Impacts of Culture for American Businesses Abroad
U.S. firms that decide to go global experience unique challenges that are not particularly present in typical domestic businesses. Companies that have relations abroad are often met with significant cultural differences that can impact the business – either positively or negatively. The importance of cultural intelligence has led to an increase in cross-cultural training; yet, some firms refuse to acknowledge the significant role that culture plays in their international business. A lack of cultural awareness inherently implies an arrogance that has been associated with American culture by other countries. By ignoring cultural differences, American companies reveal an underlying desire to make money without taking the time to know their partners or employees abroad. Such ignorance can be avoided at a relatively low cost; nevertheless, some businesses manage to fail miserably because of a lack of cultural understanding.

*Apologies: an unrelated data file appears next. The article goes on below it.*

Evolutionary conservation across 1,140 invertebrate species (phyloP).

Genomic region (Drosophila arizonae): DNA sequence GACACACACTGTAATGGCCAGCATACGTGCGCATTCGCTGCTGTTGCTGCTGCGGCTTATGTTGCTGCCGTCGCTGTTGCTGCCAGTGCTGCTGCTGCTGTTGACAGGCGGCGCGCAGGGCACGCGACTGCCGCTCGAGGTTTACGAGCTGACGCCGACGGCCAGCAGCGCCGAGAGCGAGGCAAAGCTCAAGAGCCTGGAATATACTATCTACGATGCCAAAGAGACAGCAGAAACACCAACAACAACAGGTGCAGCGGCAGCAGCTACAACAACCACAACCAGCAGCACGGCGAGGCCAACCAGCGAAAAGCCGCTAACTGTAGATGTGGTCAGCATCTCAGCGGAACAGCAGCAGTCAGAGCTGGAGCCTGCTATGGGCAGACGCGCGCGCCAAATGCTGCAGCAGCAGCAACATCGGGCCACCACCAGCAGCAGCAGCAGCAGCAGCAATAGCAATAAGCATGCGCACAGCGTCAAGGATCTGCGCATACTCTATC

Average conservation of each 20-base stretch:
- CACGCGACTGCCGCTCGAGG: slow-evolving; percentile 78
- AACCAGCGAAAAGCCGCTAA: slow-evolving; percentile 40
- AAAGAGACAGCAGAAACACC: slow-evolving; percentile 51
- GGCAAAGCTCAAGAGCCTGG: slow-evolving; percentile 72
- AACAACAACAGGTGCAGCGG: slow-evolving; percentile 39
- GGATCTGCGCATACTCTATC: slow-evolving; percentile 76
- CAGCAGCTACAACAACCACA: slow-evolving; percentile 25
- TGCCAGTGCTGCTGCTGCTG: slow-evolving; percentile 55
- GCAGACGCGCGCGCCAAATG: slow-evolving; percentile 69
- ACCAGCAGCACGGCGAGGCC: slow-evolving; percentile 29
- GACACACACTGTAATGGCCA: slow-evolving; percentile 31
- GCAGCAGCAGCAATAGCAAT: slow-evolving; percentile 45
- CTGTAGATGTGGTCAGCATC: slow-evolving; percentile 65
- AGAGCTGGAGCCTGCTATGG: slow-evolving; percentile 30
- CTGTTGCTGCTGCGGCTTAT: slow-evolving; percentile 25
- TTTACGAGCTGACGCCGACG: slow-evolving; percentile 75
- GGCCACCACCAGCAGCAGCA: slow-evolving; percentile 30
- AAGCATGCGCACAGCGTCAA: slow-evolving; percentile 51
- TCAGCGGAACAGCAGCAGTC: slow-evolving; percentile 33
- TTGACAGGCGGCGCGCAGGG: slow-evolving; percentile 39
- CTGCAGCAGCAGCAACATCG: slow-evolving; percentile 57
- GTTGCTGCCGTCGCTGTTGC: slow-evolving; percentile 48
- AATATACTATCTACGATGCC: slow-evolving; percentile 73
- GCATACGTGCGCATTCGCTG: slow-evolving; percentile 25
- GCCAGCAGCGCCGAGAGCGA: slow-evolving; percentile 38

There are many difficulties associated with culture that could result in a firm’s reluctance to provide training to address the issue. In fact, the very definition of culture has been long debated. Hill (2011) explains that “scholars have never been able to agree on a simple definition of culture” (p.94). Most contemporary definitions describe culture as the lifestyle of a society driven by values and norms. By this characterization, a firm might feel overwhelmed by the vast amount of information that might come with learning the values and norms of their partners abroad. Additionally, “recent research suggests that that the relative importance of the different subcultures (identity salience) depends on the kind of behavior that is being analyzed” (Vogt, Beck, & Gregory, 2010) – further convoluting the prospect of cultural literacy (p.7). Companies operating in many countries might feel that learning about so many cultures would be costly and time consuming.